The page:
Rhapsody ‘In Memoriam Herbert Howells’ Op.25
A review by Andrew Wilson
I was delighted to receive a copy of Rhapsody by Ian Venables to review, as I’m probably one of the few organists who already play the piece. Venables is well known and widely performed as a composer of English song and is unashamedly neo-Romantic in style. The finest of his songs sit very comfortably in the English pastoral tradition exemplified by Finzi and Gurney. However, this is his first (and only, to date) foray into the solo organ repertoire.
The piece dates from 1996 and, as its title suggests, owes much of its harmonic and melodic language to Howells. Although the structure and model is clearly one of Howells’ own rhapsodies for organ, there is an individual voice in the music in the way that ideas are developed, so this is no mere pastiche. There is an organic sense of development in the melodies, which are lyrical in nature. However, they are tinged with some dark and intensely chromatic harmony, while casting an anchor of key and tonality around C major, though this is only truly resolved at the very end of the piece. The work starts very quietly and grows in a well-paced crescendo to its climax around two thirds of the way through (complete with melody on pedal reed) before fading al niente at the end. Venables captures the idiomatic writing and rich textures seen in Howell’s rhapsodies with success.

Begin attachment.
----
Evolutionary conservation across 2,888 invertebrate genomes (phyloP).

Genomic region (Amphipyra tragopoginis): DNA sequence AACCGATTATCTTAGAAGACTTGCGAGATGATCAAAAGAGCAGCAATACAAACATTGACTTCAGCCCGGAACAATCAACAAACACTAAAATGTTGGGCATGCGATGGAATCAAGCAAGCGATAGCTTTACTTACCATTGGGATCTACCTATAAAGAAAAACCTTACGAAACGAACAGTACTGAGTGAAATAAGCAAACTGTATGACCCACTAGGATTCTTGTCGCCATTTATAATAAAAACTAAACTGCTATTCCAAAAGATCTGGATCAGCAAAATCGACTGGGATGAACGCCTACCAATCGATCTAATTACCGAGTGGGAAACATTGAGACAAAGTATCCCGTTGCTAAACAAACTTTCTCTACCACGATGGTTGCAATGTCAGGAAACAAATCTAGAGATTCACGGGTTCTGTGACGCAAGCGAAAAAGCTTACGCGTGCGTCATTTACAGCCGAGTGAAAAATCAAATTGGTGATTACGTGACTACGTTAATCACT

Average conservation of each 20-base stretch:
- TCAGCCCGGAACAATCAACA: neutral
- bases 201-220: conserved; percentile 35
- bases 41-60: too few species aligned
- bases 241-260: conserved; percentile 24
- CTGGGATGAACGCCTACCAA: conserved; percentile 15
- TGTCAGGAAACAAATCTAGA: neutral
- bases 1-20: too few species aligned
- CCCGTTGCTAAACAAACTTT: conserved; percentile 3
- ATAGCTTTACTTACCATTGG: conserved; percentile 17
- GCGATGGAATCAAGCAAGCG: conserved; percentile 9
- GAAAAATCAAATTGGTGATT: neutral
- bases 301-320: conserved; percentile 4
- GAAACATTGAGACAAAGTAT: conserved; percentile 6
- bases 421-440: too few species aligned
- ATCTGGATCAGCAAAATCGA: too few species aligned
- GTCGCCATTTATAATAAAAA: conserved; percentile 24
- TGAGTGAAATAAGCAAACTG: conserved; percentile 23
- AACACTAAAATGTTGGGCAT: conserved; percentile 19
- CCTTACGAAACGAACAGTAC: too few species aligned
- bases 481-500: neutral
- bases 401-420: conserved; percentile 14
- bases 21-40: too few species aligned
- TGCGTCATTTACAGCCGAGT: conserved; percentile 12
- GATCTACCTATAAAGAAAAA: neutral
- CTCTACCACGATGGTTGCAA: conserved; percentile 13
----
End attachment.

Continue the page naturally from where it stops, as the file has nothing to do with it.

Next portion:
The work is not too difficult in terms of technique, but it does require the player to understand the space that the piece needs to breath in, and to be able to shape the long lines. It deserves to be heard by a wider audience (there is already a fine recording from Worcester Cathedral by Adrian Lucas) and although this is not the first time the piece has been published, I hope that its presence in the Novello stable will help it achieve wider recognition. If you feel an affinity with the language and idiom of the piece, then do also explore his songs and chamber music; you won’t be disappointed.